Pizza delivery cart made from wood and industrial-strength metal casters. It was made mostly from wood that was being discarded, so I will try to describe the build with as much detail as possible.
Some of the basic parts are:
1. 4 industrial-strength steel casters from Home Depot
2. T20 screws, 2 inches long. 3. Various types of 1.5 inch screws, both Phillips and Torx
4. 2x3 and 2x4 pieces of Pine wood, each about 2 feet long
4. 2 wood shelves, 1 foot x 2 feet (pretty sure it is Pine, but not 100% positive)
5. 1/2 inch plywood, 2 feet x 3 feet
6. Small pieces of wood of various sizes
7. Metal mending plates

Step 1: Build Out Platform

1. Using a double-glue joint, glue the 2 wood shelves together.
2. Take a 2 foot piece of 2x3 and 2 foot piece of 2x4, and attach them to the platform using the T20 screws. When attaching them, screw them *across* the glue joint to reinforce it.
2. Screw down discarded wood pieces and mending plates across the glue joint to further reinforce the glue joint. Here I used screws that were 1.5 inches long, Phillips and Torx.

Step 2: Screw Down Steel Casters

1. Screw down 4 steel casters into the 2x3 and 2x4 on each corner of the platform using the 2 inch T20 screws.
2. In addition to the screws in the 4 caster holes, I screwed in about 25 of the T20 screws around the edges of the caster base at about a 45 degree angle. I put in a large number of screws since the wheels were going to be experiencing a tremendous amount of vibration while being used on sidewalks in the Financial District in Manhattan. The side screws will help anchor the caster better from the vibrations it experiences.
3. The basic platform is now complete and ready to attach the handle.

Step 3: Attach Vertical Supports and Hoizontal Handle

1. Using about 20 of the T20 screws, attach 2 of the 2x3s vertically to the platform. I used about 10 screws on each vertical support. I used a large number of screws since this butt joint was going to have a lot of stress put on it and I could not put in additional wood support brackets since the platform needed to be open so it could be loaded up with pizza and soda.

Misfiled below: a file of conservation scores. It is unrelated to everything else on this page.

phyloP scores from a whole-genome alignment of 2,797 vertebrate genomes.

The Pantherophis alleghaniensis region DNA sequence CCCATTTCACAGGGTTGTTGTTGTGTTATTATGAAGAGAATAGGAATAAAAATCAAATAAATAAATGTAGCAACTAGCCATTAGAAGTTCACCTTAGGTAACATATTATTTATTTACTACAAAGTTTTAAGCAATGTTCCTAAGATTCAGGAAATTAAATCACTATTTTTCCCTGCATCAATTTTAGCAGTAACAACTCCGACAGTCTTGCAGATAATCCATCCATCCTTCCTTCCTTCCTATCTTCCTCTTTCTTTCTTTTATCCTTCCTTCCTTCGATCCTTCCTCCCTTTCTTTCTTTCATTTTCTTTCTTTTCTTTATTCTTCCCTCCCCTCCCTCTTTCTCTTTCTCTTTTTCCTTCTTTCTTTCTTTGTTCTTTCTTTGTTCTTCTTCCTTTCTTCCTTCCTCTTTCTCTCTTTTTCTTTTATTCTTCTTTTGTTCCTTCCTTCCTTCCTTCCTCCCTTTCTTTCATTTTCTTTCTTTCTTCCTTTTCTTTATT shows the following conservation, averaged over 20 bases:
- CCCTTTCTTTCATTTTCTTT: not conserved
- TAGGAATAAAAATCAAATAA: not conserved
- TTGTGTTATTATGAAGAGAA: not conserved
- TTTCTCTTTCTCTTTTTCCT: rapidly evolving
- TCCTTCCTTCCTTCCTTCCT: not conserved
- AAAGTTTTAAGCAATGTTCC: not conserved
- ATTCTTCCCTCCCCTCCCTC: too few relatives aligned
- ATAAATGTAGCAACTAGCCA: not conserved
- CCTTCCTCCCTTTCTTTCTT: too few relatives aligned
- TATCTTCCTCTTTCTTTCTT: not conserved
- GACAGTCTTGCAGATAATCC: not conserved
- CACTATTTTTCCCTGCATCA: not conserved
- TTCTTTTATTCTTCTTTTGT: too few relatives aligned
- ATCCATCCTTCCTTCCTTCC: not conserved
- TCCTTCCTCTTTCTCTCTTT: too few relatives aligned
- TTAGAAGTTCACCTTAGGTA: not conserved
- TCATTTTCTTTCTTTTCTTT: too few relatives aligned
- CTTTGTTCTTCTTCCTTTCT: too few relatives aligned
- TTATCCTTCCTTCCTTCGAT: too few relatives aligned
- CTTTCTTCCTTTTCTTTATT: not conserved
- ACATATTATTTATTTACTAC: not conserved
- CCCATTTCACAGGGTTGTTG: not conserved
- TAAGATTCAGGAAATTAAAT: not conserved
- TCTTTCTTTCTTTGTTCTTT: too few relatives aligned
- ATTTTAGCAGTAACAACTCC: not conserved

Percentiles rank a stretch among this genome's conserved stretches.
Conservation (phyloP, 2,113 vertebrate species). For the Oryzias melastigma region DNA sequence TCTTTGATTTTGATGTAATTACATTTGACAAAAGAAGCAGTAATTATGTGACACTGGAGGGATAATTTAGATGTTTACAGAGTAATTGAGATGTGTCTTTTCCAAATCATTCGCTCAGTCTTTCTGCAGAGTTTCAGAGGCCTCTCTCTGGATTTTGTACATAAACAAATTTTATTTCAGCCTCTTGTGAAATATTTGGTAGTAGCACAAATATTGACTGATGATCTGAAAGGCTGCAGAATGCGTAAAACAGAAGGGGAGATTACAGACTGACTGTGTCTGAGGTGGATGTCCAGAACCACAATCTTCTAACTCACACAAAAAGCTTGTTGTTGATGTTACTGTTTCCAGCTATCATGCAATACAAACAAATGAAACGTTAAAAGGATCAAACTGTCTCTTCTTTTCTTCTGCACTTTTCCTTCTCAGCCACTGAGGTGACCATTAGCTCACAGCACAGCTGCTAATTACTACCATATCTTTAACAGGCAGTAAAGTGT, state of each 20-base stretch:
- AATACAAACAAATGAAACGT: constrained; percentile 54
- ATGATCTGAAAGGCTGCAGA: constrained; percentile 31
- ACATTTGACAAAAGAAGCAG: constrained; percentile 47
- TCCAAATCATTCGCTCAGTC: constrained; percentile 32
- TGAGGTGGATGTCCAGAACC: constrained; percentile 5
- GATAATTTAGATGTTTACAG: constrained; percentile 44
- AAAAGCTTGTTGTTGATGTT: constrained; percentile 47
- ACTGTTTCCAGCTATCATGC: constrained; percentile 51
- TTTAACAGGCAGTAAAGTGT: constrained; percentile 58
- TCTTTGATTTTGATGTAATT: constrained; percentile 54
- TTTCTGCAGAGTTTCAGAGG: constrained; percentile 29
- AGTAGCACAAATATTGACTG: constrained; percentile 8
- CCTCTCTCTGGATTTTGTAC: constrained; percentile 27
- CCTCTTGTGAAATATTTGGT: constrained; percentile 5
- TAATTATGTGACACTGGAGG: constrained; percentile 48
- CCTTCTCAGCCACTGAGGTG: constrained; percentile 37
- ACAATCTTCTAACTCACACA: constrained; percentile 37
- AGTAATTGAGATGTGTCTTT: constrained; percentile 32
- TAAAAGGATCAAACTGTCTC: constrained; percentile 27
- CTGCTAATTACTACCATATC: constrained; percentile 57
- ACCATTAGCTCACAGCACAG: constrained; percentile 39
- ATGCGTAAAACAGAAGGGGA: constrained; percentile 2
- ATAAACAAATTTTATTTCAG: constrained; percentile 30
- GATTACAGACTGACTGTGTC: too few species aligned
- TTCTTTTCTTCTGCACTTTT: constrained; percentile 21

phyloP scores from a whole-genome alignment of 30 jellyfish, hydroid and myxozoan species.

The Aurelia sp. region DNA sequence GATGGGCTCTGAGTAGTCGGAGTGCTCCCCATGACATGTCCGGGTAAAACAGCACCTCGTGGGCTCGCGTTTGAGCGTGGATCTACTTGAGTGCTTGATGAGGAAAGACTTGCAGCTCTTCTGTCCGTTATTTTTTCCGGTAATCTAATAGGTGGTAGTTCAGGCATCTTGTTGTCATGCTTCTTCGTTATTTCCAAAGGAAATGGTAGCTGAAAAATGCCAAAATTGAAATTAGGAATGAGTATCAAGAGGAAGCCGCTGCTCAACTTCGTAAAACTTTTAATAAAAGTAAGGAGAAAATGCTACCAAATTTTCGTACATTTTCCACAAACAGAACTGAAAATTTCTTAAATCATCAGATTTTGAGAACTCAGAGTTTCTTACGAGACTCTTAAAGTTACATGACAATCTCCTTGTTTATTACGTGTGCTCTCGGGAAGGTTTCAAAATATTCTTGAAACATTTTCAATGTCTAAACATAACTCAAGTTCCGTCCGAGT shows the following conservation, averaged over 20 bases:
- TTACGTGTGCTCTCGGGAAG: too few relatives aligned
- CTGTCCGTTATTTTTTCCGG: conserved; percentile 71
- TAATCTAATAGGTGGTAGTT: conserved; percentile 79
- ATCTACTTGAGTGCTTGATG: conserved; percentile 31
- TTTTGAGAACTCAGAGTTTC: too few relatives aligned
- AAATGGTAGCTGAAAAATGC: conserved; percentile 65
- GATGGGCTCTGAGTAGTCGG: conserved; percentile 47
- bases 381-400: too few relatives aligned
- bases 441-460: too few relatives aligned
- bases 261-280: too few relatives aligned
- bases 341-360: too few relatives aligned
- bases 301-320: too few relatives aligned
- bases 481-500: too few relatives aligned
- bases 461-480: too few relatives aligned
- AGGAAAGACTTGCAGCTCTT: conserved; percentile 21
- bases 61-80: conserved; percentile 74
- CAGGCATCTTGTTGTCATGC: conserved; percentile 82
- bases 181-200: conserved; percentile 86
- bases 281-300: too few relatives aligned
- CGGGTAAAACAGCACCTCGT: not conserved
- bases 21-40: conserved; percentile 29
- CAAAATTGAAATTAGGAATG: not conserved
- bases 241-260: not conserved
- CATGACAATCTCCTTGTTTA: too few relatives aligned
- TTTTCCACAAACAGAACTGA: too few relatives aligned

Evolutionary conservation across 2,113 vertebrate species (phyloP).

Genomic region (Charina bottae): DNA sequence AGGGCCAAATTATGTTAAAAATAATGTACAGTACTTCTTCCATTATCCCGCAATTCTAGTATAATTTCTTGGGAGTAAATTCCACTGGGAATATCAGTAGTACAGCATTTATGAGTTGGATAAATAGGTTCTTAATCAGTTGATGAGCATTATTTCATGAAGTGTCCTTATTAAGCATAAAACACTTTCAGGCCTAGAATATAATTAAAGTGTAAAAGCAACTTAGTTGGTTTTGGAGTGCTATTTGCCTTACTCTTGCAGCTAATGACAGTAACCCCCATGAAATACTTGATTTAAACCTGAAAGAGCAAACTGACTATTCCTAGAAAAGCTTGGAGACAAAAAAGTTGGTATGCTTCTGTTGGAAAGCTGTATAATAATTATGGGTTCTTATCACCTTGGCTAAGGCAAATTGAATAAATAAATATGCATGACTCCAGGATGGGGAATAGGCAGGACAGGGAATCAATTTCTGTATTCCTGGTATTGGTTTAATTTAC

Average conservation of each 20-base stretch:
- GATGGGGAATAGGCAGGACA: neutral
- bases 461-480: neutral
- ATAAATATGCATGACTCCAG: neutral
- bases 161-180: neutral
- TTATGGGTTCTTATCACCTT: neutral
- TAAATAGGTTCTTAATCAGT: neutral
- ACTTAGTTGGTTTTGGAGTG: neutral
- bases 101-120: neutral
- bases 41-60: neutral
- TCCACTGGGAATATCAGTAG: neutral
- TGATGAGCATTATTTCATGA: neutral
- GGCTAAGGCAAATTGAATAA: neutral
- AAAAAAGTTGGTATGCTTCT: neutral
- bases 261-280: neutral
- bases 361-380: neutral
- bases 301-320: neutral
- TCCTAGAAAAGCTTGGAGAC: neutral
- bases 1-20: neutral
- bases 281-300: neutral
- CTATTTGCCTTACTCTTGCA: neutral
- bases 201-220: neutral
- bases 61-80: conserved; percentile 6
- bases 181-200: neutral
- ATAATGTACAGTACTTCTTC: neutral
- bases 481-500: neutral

2. Once both vertical supports are secure, take a 3rd piece of 2x3 Pine and attach them together horizontally to form a handle. I used about 4 of the T20 screws to secure it to each vertical support (8 total).

Step 4: Secure 2 Foot X 3 Foot Plywood

1. Once again, using the T20 screws, secure the 2 foot x 3 foot plywood board to the main platform. The owner required a bit more length for the delivery cart, so the plywood would provide that. I used about 18 screws.
2. The T20 screws were a bit long for attaching the plywood, so they stuck out at the bottom. I made notes on the platform warning the delivery guys about this and also noted where it was safe to grab the platform if they needed to.
3. The next version will be made of store-bought materials and custom designed from the ground up for the needs of the pizzaria.. This version will be used as a test version to get feedback from the workers and owners.

If you do a rebuild I would suggest adhesive along with the screws (about 10 times less screws) or metal brackets at the joints that are fairly cheap at any hardware store.
Good points. With regards to the adhesive, I did not have the time. I had to build the platform in my apartment, bring it down to the pizzaria and the 2x3s on the subway, then assemble it at the pizzaria within a few hours. The metal brackets would be good, particularly a 90 degree one on the platform. The owners wanted a completely clean and smooth platform, so I had to forgo using them. But perhaps on Version 2!
I think you'd be wise and a lot more screws to that thing. It doesn't look like you have enough to handle more than a few pizzas without risking the whole thing breaking apart.<br><br>Better safe than sorry ?
When we were testing it, we in fact had some concerns about the 2 butt joints that are attaching the vertical supports to the platform. I put in about 10 to 12 T20 screws into each 2x3, and we were still getting a bit of flex in the joint. We did a quick test with a case of bottles water and it seemed to hold. But you are right, the real test will come when they load it up with 10 pizza pies and a case of soda, which would be pushing about 120 lbs. If it fails we will do a redesign from the ground up.

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